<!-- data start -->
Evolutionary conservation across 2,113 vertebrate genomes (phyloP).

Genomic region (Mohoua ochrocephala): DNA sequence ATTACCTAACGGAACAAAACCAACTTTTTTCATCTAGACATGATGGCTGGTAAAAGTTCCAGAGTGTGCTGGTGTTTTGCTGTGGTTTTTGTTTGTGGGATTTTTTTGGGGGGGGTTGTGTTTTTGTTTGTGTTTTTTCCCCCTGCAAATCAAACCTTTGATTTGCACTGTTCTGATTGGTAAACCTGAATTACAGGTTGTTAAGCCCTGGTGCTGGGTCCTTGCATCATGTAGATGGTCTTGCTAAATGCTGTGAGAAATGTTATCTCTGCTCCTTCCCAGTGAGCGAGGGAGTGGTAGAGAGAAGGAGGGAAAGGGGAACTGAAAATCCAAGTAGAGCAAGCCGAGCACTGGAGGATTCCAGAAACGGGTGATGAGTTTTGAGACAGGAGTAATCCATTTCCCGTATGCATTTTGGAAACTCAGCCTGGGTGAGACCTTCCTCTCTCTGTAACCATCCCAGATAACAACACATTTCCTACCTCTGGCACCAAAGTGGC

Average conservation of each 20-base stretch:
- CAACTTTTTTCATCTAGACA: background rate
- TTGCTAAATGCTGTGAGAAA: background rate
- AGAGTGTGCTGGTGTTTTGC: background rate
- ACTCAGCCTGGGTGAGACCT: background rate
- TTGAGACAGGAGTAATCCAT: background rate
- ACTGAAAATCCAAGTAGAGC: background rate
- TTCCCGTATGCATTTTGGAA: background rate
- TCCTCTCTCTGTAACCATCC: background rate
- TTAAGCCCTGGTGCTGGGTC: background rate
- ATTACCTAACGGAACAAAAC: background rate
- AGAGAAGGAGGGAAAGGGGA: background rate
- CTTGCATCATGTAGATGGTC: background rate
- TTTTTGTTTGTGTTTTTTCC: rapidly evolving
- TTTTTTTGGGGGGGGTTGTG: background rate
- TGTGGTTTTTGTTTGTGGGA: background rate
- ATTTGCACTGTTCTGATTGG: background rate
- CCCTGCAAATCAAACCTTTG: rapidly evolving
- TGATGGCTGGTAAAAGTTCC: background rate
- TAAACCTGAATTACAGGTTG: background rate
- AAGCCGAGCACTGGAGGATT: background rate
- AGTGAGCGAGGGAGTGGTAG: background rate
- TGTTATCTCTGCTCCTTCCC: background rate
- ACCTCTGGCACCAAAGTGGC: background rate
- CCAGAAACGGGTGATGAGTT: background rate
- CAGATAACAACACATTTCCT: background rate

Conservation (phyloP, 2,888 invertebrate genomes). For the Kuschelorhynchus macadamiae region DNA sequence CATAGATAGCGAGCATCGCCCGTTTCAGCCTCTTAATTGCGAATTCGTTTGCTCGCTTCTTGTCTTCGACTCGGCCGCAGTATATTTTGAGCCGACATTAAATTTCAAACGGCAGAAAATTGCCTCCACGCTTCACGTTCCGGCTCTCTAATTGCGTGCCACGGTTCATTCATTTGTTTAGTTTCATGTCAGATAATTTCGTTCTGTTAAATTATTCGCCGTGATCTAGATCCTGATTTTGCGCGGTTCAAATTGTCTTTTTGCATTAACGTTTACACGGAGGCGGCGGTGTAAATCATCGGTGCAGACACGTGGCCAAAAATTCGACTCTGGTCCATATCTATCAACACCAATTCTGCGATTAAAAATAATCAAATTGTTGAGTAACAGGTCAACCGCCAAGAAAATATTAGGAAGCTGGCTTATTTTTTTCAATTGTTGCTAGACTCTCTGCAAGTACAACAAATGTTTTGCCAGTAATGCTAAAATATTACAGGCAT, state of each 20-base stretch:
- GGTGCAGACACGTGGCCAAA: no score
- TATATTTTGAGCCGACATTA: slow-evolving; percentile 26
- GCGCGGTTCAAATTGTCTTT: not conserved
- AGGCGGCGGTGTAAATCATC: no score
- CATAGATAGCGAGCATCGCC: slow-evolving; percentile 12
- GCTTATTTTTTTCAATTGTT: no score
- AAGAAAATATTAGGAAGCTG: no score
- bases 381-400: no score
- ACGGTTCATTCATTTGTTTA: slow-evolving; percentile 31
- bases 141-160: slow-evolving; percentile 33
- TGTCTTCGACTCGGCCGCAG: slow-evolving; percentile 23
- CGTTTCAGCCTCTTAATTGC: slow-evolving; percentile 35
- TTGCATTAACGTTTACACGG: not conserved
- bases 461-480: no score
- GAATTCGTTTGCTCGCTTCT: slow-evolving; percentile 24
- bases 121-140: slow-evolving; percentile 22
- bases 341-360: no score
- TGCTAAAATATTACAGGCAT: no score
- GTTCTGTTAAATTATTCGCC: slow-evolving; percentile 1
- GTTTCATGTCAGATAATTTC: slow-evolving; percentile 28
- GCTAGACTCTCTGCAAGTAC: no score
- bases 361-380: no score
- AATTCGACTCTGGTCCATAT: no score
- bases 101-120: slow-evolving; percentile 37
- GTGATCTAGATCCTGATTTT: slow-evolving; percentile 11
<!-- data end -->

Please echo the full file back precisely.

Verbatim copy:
Evolutionary conservation across 2,113 vertebrate genomes (phyloP).

Genomic region (Mohoua ochrocephala): DNA sequence ATTACCTAACGGAACAAAACCAACTTTTTTCATCTAGACATGATGGCTGGTAAAAGTTCCAGAGTGTGCTGGTGTTTTGCTGTGGTTTTTGTTTGTGGGATTTTTTTGGGGGGGGTTGTGTTTTTGTTTGTGTTTTTTCCCCCTGCAAATCAAACCTTTGATTTGCACTGTTCTGATTGGTAAACCTGAATTACAGGTTGTTAAGCCCTGGTGCTGGGTCCTTGCATCATGTAGATGGTCTTGCTAAATGCTGTGAGAAATGTTATCTCTGCTCCTTCCCAGTGAGCGAGGGAGTGGTAGAGAGAAGGAGGGAAAGGGGAACTGAAAATCCAAGTAGAGCAAGCCGAGCACTGGAGGATTCCAGAAACGGGTGATGAGTTTTGAGACAGGAGTAATCCATTTCCCGTATGCATTTTGGAAACTCAGCCTGGGTGAGACCTTCCTCTCTCTGTAACCATCCCAGATAACAACACATTTCCTACCTCTGGCACCAAAGTGGC

Average conservation of each 20-base stretch:
- CAACTTTTTTCATCTAGACA: background rate
- TTGCTAAATGCTGTGAGAAA: background rate
- AGAGTGTGCTGGTGTTTTGC: background rate
- ACTCAGCCTGGGTGAGACCT: background rate
- TTGAGACAGGAGTAATCCAT: background rate
- ACTGAAAATCCAAGTAGAGC: background rate
- TTCCCGTATGCATTTTGGAA: background rate
- TCCTCTCTCTGTAACCATCC: background rate
- TTAAGCCCTGGTGCTGGGTC: background rate
- ATTACCTAACGGAACAAAAC: background rate
- AGAGAAGGAGGGAAAGGGGA: background rate
- CTTGCATCATGTAGATGGTC: background rate
- TTTTTGTTTGTGTTTTTTCC: rapidly evolving
- TTTTTTTGGGGGGGGTTGTG: background rate
- TGTGGTTTTTGTTTGTGGGA: background rate
- ATTTGCACTGTTCTGATTGG: background rate
- CCCTGCAAATCAAACCTTTG: rapidly evolving
- TGATGGCTGGTAAAAGTTCC: background rate
- TAAACCTGAATTACAGGTTG: background rate
- AAGCCGAGCACTGGAGGATT: background rate
- AGTGAGCGAGGGAGTGGTAG: background rate
- TGTTATCTCTGCTCCTTCCC: background rate
- ACCTCTGGCACCAAAGTGGC: background rate
- CCAGAAACGGGTGATGAGTT: background rate
- CAGATAACAACACATTTCCT: background rate

Conservation (phyloP, 2,888 invertebrate genomes). For the Kuschelorhynchus macadamiae region DNA sequence CATAGATAGCGAGCATCGCCCGTTTCAGCCTCTTAATTGCGAATTCGTTTGCTCGCTTCTTGTCTTCGACTCGGCCGCAGTATATTTTGAGCCGACATTAAATTTCAAACGGCAGAAAATTGCCTCCACGCTTCACGTTCCGGCTCTCTAATTGCGTGCCACGGTTCATTCATTTGTTTAGTTTCATGTCAGATAATTTCGTTCTGTTAAATTATTCGCCGTGATCTAGATCCTGATTTTGCGCGGTTCAAATTGTCTTTTTGCATTAACGTTTACACGGAGGCGGCGGTGTAAATCATCGGTGCAGACACGTGGCCAAAAATTCGACTCTGGTCCATATCTATCAACACCAATTCTGCGATTAAAAATAATCAAATTGTTGAGTAACAGGTCAACCGCCAAGAAAATATTAGGAAGCTGGCTTATTTTTTTCAATTGTTGCTAGACTCTCTGCAAGTACAACAAATGTTTTGCCAGTAATGCTAAAATATTACAGGCAT, state of each 20-base stretch:
- GGTGCAGACACGTGGCCAAA: no score
- TATATTTTGAGCCGACATTA: slow-evolving; percentile 26
- GCGCGGTTCAAATTGTCTTT: not conserved
- AGGCGGCGGTGTAAATCATC: no score
- CATAGATAGCGAGCATCGCC: slow-evolving; percentile 12
- GCTTATTTTTTTCAATTGTT: no score
- AAGAAAATATTAGGAAGCTG: no score
- bases 381-400: no score
- ACGGTTCATTCATTTGTTTA: slow-evolving; percentile 31
- bases 141-160: slow-evolving; percentile 33
- TGTCTTCGACTCGGCCGCAG: slow-evolving; percentile 23
- CGTTTCAGCCTCTTAATTGC: slow-evolving; percentile 35
- TTGCATTAACGTTTACACGG: not conserved
- bases 461-480: no score
- GAATTCGTTTGCTCGCTTCT: slow-evolving; percentile 24
- bases 121-140: slow-evolving; percentile 22
- bases 341-360: no score
- TGCTAAAATATTACAGGCAT: no score
- GTTCTGTTAAATTATTCGCC: slow-evolving; percentile 1
- GTTTCATGTCAGATAATTTC: slow-evolving; percentile 28
- GCTAGACTCTCTGCAAGTAC: no score
- bases 361-380: no score
- AATTCGACTCTGGTCCATAT: no score
- bases 101-120: slow-evolving; percentile 37
- GTGATCTAGATCCTGATTTT: slow-evolving; percentile 11